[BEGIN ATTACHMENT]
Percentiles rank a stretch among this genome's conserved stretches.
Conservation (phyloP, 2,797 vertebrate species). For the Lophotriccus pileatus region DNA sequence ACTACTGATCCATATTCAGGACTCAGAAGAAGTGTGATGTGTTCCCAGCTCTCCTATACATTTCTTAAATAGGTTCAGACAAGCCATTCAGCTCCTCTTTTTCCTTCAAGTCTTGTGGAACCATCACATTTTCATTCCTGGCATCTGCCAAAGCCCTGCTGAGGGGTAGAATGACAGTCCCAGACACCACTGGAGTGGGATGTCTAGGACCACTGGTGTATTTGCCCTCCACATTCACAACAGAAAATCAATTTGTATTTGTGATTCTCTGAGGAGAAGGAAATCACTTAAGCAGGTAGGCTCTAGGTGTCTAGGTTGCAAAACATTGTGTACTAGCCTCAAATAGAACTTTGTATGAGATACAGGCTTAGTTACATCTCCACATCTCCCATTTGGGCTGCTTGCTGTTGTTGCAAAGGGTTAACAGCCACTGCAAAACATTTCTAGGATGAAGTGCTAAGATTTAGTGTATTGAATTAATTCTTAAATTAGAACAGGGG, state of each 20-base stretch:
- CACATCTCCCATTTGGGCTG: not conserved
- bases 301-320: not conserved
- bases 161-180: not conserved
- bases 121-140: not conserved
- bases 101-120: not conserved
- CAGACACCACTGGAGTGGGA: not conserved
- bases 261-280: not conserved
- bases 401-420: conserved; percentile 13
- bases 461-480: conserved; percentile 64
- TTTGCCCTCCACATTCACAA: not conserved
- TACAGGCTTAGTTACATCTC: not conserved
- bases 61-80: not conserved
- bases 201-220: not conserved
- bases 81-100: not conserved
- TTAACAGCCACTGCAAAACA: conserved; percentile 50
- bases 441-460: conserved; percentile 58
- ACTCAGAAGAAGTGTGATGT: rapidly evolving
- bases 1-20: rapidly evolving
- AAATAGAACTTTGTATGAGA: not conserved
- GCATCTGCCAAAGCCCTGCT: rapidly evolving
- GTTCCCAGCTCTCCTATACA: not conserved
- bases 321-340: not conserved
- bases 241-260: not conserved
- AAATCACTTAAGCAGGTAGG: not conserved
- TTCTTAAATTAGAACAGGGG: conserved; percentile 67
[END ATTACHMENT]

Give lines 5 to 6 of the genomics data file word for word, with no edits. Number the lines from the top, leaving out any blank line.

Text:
- bases 161-180: not conserved
- bases 121-140: not conserved